Bag Zippers

Nylon coil zippers for bags are longer and often reach nine to 14 inches in length. Zippers designed for bags don’t lock and easily slide. Further, they do not separate at the bottom.

Metal Zippers

The sturdiest zipper material is metal. It is typically used for high-quality items such as heavy-duty gear and high-end bags. The types of metals used include nickel and aluminum. Depending on the item you are using, your metal zipper can be closed or open.

Pro Tip: Avoid rust by keeping your metal zipper clean! Use vinegar and a brush to remove debris from between the teeth if your zipper gets dirty.

Molded Plastic Zippers

Molded plastic zippers are popular in fashion these days because they are rust-resistant and come in a variety of colors. The teeth are molded to fit perfectly together and come in all sorts of sizes. Plastic zippers are lightweight. People use them for bags, jackets, and other fashion designs.

Invisible Zippers

As the name suggests, invisible zippers are not meant to be seen. They blend into the item they are sewn to. Typically, invisible zippers are used on clothing like skirts, dresses, and for side seams. The zipper has a narrow pull and is mostly covered by a strip of fabric.

Exposed Zippers

The exact opposite of invisible zippers are exposed zippers, which are meant to be seen. Zippers which deliberately contrast the item they are sewn to are known as exposed zippers. If you can see the colored plastic of a molded plastic zipper or the shade of metal against jeans, the zipper is exposed. Designers choose to expose zippers for stylistic reasons. Some people like the appearance of zippers.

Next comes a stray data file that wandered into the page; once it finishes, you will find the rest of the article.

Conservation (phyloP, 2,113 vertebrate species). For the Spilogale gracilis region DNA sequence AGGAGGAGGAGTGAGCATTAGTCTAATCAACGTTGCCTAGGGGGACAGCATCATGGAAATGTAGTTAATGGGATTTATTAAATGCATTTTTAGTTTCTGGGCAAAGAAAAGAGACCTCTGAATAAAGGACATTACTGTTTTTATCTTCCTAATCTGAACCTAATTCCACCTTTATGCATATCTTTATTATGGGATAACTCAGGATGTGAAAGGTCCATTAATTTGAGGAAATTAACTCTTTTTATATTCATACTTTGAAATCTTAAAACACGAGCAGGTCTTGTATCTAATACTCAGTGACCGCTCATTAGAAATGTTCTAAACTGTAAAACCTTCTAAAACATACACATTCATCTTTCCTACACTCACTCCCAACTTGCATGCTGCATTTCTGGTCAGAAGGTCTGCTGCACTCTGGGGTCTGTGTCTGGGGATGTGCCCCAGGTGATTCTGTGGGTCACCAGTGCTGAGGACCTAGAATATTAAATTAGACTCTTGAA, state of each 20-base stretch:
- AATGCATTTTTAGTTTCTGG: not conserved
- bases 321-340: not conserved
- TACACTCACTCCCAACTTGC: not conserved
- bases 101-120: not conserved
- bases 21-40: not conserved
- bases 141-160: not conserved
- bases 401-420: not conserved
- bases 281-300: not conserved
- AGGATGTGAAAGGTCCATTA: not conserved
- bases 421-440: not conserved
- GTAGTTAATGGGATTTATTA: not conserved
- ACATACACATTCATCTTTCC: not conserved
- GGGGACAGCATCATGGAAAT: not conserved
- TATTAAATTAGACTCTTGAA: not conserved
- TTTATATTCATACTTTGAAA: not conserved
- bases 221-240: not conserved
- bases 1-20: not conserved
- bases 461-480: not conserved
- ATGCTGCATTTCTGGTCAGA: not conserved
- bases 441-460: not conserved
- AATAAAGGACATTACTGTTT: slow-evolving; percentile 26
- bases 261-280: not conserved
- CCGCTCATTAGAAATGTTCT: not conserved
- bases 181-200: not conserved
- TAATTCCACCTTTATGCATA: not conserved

Water-Repellent Zippers

One of the most important types of zippers is the water-repellent zipper. It is necessary for outdoor gear such as marine and camping equipment. Water-resistant zippers must be rust-resistant to survive tough conditions and last a long time. The zipper includes air-tight seals and is nearly invisible due to how well it is secured.

Lapped Zippers

Though not common, lapped zippers are a way to slightly hide your zipper without making it invisible. Designers use a unique stitching style to partially cover the zipper with fabric. Lapped zippers are used in some clothing applications and on backpacks.

Zipper Care

Modern zippers are used for just about everything and in every which way. Once society caught wind of the benefits of zippers, they started to replace buttons as the preferred fastener. Zippers offer more security, but they can still break. Even with an understanding of this complete guide to the different types of zippers, you should keep in mind how to maintain your zippers.

If you do experience a broken zipper, you don’t need to worry. While it used to require a skilled hand at sewing to replace your broken zipper, nowadays, you can use a FixNZip universal zipper repair kit for all your zipper mishaps. Simply attach the FixNZip to your zipper chain and use it as a replacement slider. Stop getting rid of your favorite items just because the zipper is busted when there is a better way.

A Complete Guide To the Different Types of Zippers